See the digital re-creation of Soane’s vanished Bank of England, then go to the Soane Museum to experience the results of its long and painstaking restoration
Slowly, over many years, Sir John Soane’s Museum in Lincoln’s Inn Fields has been put back to rights under a succession of directors. It might always have seemed intact and perfect in all its obsessive detail, but not so. Various piecemeal alterations and periods of neglect over a century and a half had taken it slightly but significantly away from the state in which Sir John left his house to the nation in 1837, having wisely first negotiated an Act of Parliament to preserve it and its contents in perpetuity. And now, finally – it’s finished.
This has not been just a matter of restoration but of making the museum properly step-free accessible, with enough space to handle ever-increasing numbers of visitors, school parties and the like, provide temporary exhibition areas and so forth. Space has been found in the houses alongside, the rooms upstairs and downstairs. Starting way back with basic repairs, this stop-go programme at one time seemed never-ending but accelerated in 2011 with the launch of a big final push, the £7 million, seven-year ‘Opening Up the Soane’ project, or OUTS.
Several directors, yes, but for 30 years just one deputy director, Helen Dorey, who has been the academic driving force behind the restoration and discreet expansion. And just one architect, historic buildings specialist Julian Harrap Architects. Apart from all the usual and unusual conservation moves, Harrap had the distinctly tricky task of putting in two lifts and, most recently, building a new curving link passage across a corner of a courtyard to make the place finally fully accessible.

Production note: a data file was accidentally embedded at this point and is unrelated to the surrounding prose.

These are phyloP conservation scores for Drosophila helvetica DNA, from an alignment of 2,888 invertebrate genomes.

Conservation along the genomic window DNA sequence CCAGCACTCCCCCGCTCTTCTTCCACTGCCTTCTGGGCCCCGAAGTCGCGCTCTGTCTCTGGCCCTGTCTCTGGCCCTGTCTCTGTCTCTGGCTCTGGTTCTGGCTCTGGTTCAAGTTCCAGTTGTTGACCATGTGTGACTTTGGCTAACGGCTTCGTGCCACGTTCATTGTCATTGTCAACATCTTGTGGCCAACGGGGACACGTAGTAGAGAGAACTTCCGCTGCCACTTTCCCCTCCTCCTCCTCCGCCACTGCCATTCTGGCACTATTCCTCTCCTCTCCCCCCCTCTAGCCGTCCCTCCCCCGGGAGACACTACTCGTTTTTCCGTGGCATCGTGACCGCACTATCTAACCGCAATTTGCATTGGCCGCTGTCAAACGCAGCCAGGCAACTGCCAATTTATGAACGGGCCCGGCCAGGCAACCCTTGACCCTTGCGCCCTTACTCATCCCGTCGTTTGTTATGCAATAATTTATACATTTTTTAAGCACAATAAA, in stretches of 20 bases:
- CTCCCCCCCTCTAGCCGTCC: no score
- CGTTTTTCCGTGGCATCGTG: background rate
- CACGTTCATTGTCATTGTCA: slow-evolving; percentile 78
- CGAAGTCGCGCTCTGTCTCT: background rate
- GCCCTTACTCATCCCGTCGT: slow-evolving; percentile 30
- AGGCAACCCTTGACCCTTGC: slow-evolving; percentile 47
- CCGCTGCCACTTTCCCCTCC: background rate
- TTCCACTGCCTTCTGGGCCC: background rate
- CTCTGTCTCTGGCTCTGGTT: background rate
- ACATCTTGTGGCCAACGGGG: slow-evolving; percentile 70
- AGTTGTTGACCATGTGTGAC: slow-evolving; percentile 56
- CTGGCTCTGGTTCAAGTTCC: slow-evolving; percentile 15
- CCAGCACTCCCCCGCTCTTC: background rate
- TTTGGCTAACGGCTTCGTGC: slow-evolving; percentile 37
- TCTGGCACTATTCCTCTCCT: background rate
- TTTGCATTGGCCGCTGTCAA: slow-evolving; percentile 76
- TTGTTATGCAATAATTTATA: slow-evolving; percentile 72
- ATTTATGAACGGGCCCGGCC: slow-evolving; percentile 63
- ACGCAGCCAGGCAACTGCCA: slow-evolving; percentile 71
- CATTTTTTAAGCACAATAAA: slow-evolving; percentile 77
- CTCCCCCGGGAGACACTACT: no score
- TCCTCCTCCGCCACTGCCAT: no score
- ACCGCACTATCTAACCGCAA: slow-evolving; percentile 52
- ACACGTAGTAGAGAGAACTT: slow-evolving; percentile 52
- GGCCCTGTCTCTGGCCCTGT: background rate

As with Tim Ronalds' wonderful award-winning Wilton’s Music Hall project, here too Harrap has a way of making things appear as if nothing has happened. On my tour Dorey pointed out small but significant areas of restoration and rediscovery of previously ‘lost spaces’: the lobby to the Breakfast Room, Ante Room and Catacombs. I probably wouldn’t have noticed had they not been pointed out, since they all open off familiar interconnecting spaces. The collection has been put back as much as possible as it was in Soane’s day, with 10% of the collection restored and redisplayed for the first time since 1837.
There is a new temporary exhibition space just behind the famous statue of Apollo, whose setting had been compromised since the late 19th century by the removal of a mirrored bookcase behind him. Harrap has made double doors based on the missing bookcase (others survive to act as a template) and the extra reflectivity means that Apollo now has his full golden glow, carefully directed by Soane from strategically placed yellow-glass skylights.
And finally, you can now go down into the servants’ realm of the basement and view the stone-floored kitchens, wander along a corridor and look out into the mossy courtyard with the tomb to Mrs Soane’s dog. ‘Alas, Poor Fanny’ reads the inscription.
Meanwhile, another kind of restoration has been taking place: the virtual re-creation of Soane’s original Bank of England building.
One of the great acts of vandalism in architectural history was when Sir Herbert Baker demolished nearly all but the screen wall of Sir John Soane’s Georgian Bank of England building in the inter-war years and crashed an imperially grandiose and much taller new Bank into the shell. But what did Soane’s building look like, pre-Baker?
We see it in old photos, of course – including some tear-jerking ones of it being gutted – and Soane himself made sure that it was well illustrated in views by his favoured draughtsman JM Gandy. Including, prophetically, the famous one of it as a ruin. But what if we were to reconstruct it digitally, inside and out, in virtual form?
Delightfully, this has been done, by a number of architects around the world, in ‘Project Soane’, masterminded by architect Graham Wyatt of Robert AM Stern Architects (RAMSA) in New York, and done in collaboration with Hewlett Packard. It had, crucially, the assistance of the Soane Museum which opened up its archives to those taking part.
The project was done in the form of a competition. See the results here. And then, if you can, go to Lincoln’s Inn Fields and see the actual work of the master.